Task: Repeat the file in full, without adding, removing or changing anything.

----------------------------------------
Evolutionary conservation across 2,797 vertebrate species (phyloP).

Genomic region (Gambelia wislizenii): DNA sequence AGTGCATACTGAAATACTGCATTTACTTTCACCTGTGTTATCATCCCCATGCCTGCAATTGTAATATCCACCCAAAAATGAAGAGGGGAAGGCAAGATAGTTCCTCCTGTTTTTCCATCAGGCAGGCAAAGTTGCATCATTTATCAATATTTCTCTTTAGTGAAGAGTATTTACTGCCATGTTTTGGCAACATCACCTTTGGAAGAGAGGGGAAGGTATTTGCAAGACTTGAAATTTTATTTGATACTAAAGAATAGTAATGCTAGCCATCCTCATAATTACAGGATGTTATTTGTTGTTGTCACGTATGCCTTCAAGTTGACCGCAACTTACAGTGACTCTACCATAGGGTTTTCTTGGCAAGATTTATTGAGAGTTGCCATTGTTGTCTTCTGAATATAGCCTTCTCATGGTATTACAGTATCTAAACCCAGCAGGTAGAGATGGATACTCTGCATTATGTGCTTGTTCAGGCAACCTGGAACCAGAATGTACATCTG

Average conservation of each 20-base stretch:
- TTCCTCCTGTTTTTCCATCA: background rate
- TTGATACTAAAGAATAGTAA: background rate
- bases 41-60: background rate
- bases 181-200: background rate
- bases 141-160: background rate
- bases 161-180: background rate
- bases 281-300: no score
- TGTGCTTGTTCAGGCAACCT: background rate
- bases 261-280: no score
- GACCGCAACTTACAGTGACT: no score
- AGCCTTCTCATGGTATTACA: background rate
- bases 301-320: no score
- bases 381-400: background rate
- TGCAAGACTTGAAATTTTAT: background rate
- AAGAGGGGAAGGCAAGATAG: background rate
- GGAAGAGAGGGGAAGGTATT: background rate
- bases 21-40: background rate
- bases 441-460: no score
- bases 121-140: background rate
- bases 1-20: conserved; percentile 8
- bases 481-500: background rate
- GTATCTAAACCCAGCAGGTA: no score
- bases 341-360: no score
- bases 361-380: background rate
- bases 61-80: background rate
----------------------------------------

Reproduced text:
Evolutionary conservation across 2,797 vertebrate species (phyloP).

Genomic region (Gambelia wislizenii): DNA sequence AGTGCATACTGAAATACTGCATTTACTTTCACCTGTGTTATCATCCCCATGCCTGCAATTGTAATATCCACCCAAAAATGAAGAGGGGAAGGCAAGATAGTTCCTCCTGTTTTTCCATCAGGCAGGCAAAGTTGCATCATTTATCAATATTTCTCTTTAGTGAAGAGTATTTACTGCCATGTTTTGGCAACATCACCTTTGGAAGAGAGGGGAAGGTATTTGCAAGACTTGAAATTTTATTTGATACTAAAGAATAGTAATGCTAGCCATCCTCATAATTACAGGATGTTATTTGTTGTTGTCACGTATGCCTTCAAGTTGACCGCAACTTACAGTGACTCTACCATAGGGTTTTCTTGGCAAGATTTATTGAGAGTTGCCATTGTTGTCTTCTGAATATAGCCTTCTCATGGTATTACAGTATCTAAACCCAGCAGGTAGAGATGGATACTCTGCATTATGTGCTTGTTCAGGCAACCTGGAACCAGAATGTACATCTG

Average conservation of each 20-base stretch:
- TTCCTCCTGTTTTTCCATCA: background rate
- TTGATACTAAAGAATAGTAA: background rate
- bases 41-60: background rate
- bases 181-200: background rate
- bases 141-160: background rate
- bases 161-180: background rate
- bases 281-300: no score
- TGTGCTTGTTCAGGCAACCT: background rate
- bases 261-280: no score
- GACCGCAACTTACAGTGACT: no score
- AGCCTTCTCATGGTATTACA: background rate
- bases 301-320: no score
- bases 381-400: background rate
- TGCAAGACTTGAAATTTTAT: background rate
- AAGAGGGGAAGGCAAGATAG: background rate
- GGAAGAGAGGGGAAGGTATT: background rate
- bases 21-40: background rate
- bases 441-460: no score
- bases 121-140: background rate
- bases 1-20: conserved; percentile 8
- bases 481-500: background rate
- GTATCTAAACCCAGCAGGTA: no score
- bases 341-360: no score
- bases 361-380: background rate
- bases 61-80: background rate